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seen Apr 11 at 13:15

Feb
18
comment Is “agreeance” a proper word?
It has a closer connection to Scotch (or Scottish, if you find the proper Scotch offensive) Law. It still originates in Old French, but it came into English usage through Law French, like Assize, Oyer and Terminer, and so forth did.
Feb
18
comment Is “delegable” a word?
Proper and correct it may be, but it still sounds more descriptive of a table from Ikea than a task one can hand off to somebody else.
Feb
18
comment Is “agreeance” a proper word?
Always remember that dictionaries are descriptive, not prescriptive -- unless they declare themselves to be otherwise (like Noah Webster's "let's change all the spellings" offering).
Feb
18
comment What's the difference between “mirror” and “looking glass”?
I have, but it has always been an allusion to the world Lewis Carol created, where things are different ways than just being reversed left-to-right. It's not unlike telling folks that they are no longer in Kansas.
Feb
18
comment “I watched anime 3 days straight” — what does it mean?
Although with anime, as with gaming, it may actually mean seventy-two continuous hours with fewer breaks than the Guinness Records people would allow for marathon activity and, um, less-than-fastidious hygiene ;o)
Feb
18
comment Is the word 'hussler' appropriate?
It's the same word -- the double-ess spelling is a hip-hop-esque misspelling. It's jess kooler 2 stick it to the man than to use a dictionary.
Feb
18
comment Is “litter” correct on waste bins?
One may also place what was once litter in a litter bin. That makes the waters even less clear -- the bin is there to move the litter into, but once the litter is placed in the bin it is no longer litter. Norman... coördinate...
Feb
18
comment Does any of English dialects engage non-English foreign letters in their alphabets?
The rôle of rôle is now being played by role. I never like it when they change the actors mid-series.
Feb
18
comment Does any of English dialects engage non-English foreign letters in their alphabets?
It was certainly standard usage in Canada and the UK in the '60s and earlier.
Feb
18
comment Is “there're” (similar to “there's”) a correct contraction?
It is rendered that way in speech, but it's an elision -- there are two distinct r sounds, the a has become a schwa, and only the glottal stop is missing. You might want to emphasize that elision when writing dialogue (to make sure that the reader's inner voice hears the pattern) but there's nothing actually left out to record as such. I guess it would be a stylistic decision, but I don't see it becoming a part of informal writing outside of a dialogue. (But then, I'm often wrong.)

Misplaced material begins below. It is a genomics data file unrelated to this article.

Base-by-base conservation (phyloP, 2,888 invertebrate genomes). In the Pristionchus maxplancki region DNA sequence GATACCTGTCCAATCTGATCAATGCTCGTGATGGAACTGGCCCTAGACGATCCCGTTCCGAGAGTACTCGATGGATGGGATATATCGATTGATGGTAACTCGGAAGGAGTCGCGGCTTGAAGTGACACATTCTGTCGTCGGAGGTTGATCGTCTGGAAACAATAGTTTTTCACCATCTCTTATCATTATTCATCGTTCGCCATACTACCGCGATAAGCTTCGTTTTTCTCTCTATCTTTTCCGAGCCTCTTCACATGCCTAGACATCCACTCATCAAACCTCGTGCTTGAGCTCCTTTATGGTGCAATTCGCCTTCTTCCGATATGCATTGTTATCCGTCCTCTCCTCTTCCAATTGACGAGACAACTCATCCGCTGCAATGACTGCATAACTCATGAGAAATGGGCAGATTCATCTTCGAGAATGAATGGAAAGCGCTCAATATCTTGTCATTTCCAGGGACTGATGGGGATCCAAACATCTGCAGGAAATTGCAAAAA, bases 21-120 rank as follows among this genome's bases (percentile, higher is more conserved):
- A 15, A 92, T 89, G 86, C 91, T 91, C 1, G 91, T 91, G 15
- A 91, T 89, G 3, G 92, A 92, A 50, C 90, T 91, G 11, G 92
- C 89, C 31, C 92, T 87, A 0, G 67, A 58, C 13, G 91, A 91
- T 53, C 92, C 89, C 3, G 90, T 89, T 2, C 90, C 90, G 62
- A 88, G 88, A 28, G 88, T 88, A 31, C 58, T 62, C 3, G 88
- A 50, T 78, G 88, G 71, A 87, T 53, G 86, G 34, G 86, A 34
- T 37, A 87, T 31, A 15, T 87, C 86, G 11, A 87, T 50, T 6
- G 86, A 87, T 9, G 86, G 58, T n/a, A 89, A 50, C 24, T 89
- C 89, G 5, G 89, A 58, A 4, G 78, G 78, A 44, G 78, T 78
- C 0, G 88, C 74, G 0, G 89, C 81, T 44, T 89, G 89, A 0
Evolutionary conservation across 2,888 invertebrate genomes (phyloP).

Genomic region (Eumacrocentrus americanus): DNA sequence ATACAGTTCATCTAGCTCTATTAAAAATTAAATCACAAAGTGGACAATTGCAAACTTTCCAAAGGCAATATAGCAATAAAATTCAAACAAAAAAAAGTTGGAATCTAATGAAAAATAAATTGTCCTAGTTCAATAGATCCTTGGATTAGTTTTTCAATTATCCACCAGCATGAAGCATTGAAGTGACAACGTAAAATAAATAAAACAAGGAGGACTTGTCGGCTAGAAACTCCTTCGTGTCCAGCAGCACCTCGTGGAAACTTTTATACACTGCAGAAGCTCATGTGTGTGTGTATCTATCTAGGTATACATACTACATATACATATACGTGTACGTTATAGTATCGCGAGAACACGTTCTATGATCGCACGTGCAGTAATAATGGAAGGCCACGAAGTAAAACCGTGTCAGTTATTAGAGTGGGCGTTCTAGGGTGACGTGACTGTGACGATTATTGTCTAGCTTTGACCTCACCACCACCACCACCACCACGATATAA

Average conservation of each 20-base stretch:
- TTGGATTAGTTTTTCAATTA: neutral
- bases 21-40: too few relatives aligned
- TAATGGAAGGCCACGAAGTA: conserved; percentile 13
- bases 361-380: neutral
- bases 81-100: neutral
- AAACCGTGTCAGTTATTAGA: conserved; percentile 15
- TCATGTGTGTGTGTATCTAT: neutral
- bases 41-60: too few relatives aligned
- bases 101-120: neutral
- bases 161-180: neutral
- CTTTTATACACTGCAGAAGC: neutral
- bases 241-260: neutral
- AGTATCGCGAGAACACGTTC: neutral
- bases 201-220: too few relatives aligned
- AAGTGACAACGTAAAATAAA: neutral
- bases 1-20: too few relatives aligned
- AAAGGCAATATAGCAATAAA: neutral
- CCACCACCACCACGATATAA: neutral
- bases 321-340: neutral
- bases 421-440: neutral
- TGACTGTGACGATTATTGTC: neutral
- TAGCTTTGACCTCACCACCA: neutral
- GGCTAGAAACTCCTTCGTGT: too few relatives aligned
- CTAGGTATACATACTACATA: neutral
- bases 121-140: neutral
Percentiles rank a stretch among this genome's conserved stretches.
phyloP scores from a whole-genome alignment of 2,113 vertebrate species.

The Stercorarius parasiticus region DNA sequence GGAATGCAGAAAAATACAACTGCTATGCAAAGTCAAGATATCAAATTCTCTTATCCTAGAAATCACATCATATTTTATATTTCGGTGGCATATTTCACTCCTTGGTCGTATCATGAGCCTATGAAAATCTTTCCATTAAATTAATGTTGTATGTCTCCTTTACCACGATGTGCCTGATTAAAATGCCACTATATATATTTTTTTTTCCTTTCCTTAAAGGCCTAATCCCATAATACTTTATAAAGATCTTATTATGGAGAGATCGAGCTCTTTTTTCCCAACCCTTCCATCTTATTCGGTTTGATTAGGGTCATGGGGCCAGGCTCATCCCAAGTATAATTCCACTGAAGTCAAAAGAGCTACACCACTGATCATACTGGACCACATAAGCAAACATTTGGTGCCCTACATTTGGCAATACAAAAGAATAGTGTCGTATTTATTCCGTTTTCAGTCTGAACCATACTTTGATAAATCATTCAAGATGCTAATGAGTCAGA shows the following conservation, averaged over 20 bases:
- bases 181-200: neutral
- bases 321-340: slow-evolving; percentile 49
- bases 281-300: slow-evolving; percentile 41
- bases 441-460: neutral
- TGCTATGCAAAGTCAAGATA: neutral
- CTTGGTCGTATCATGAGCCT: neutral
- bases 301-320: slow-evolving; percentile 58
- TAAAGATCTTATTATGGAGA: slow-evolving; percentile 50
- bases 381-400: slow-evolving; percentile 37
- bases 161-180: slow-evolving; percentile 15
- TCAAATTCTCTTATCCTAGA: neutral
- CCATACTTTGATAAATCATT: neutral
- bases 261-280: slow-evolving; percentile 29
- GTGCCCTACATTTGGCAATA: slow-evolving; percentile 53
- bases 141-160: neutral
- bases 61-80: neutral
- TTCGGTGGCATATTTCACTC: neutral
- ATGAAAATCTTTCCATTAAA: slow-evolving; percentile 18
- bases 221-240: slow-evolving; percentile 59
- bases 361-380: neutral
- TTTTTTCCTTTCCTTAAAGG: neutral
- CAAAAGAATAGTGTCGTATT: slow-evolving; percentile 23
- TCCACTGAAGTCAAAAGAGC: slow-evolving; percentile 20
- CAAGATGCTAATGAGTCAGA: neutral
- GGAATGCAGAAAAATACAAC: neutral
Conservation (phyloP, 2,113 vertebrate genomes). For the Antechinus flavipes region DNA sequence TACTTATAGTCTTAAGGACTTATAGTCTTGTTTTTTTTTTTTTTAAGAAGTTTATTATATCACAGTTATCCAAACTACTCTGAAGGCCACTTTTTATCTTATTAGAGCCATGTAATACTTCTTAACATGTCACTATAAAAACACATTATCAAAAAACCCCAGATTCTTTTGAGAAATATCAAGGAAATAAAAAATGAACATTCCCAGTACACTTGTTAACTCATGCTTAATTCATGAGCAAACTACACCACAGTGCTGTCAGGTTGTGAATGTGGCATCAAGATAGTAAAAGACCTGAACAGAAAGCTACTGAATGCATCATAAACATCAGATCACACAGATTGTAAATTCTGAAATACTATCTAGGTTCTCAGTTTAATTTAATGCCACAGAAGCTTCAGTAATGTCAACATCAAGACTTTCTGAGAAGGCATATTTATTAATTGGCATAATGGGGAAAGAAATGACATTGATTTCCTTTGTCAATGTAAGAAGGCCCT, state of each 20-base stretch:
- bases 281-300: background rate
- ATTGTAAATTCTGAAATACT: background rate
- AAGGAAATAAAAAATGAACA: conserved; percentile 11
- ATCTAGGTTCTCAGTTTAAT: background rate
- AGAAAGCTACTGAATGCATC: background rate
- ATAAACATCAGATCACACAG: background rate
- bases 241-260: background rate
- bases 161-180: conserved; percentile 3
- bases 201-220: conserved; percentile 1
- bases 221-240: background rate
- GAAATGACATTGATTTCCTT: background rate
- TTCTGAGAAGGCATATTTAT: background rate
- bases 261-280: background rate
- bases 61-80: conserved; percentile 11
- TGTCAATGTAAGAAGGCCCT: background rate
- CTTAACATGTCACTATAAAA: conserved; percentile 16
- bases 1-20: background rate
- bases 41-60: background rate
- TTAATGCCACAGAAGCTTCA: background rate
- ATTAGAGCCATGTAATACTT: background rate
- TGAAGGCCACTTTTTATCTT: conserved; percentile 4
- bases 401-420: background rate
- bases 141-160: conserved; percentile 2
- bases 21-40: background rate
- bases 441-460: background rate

Feb
18
comment What does “beggars belief” mean?
It is a perfectly cromulent word.
Feb
18
comment Is it “dressing” if I cooked my “stuffing” outside of the turkey?
Until recently in Canada, it would be dressing regardless. The term "stuffing" was one I never heard except on the very occasional television show originating in the United States that featured a turkey dinner, and it didn't become anything like common until the Stove Top brand made it to the supermarket shelves. These days, there's a distinct generational divide -- the same divide we see between users of "sofa" and "chesterfield" (lower-case in the generic).
Feb
18
comment “Good night” or “good evening”?
"Good evening" has historically been a way of saying goodbye as well, but in modern usage both "good evening" and "good day" used as a goodbye is almost always a form of dismissal rather than a mere parting (particularly when accompanied by a formal form of address, e.g., "good evening to you, sir!").
Feb
17
comment Does 'soi-disant' have a close English equivalent?
Both of these have negative connotations (unless the person in question has an entitlement to appoint himself/herself to a real position). You can, for instance, style yourself a bon vivant or raconteur in order to help others get a handle on your personality without claiming anything to which you are not entitled. "So-called" and "self-appointed" automatically put the truth of the claim in dispute.
Feb
17
comment “The thing is, is that…”
Let us try to keep in mind, though, that blackboard grammar is artificial (as is written language in general) -- especially in English, where many of our formalised rules were imposed by people who thought English should be more like Greek and Latin. Things like pauses and repetitions probably ought not to appear in formal writing, but dialogue (whether live or written) would be quite alien without them.
Feb
17
comment What is the meaning of “ugg”?
It's also deliciously ironic. It might well have been posted as, "You're speling is attroshus!"
Feb
17
comment “Most every” and “almost every”
...and regional.
Feb
16
comment The word 'Yahoo'
I'd put it sometime before the 1970s -- the Yahoo were named after their yells, not the other way around. Since the name for the Houhynyms is onomatopoeic (it's rendered as "whinny" in standard English) it's likely that yahoo was current boorishness in Swift's time.
Feb
16
comment The word 'Yahoo'
Not legendary beings, just people acting naturally, without the appearance of wisdom and dignity that technology lends us. Likewise, the Houhynym were nothing more than horses.
Feb
16
comment Is technical copywriting jargon or style?
The definition of jargon does not imply the nobody can understand it, but that it is language that cannot be easily understood by people outside of the group. Jargon terms are usually the most clear, precise and succinct language you can use to talk to people within the group, but to an outsider it is usually baffling. In the case of prepend, we have created an artificial term that is meaningless outside of the "in group", since to append means merely to add -- it does not have a positional implication; it can be prepositional or postpositional.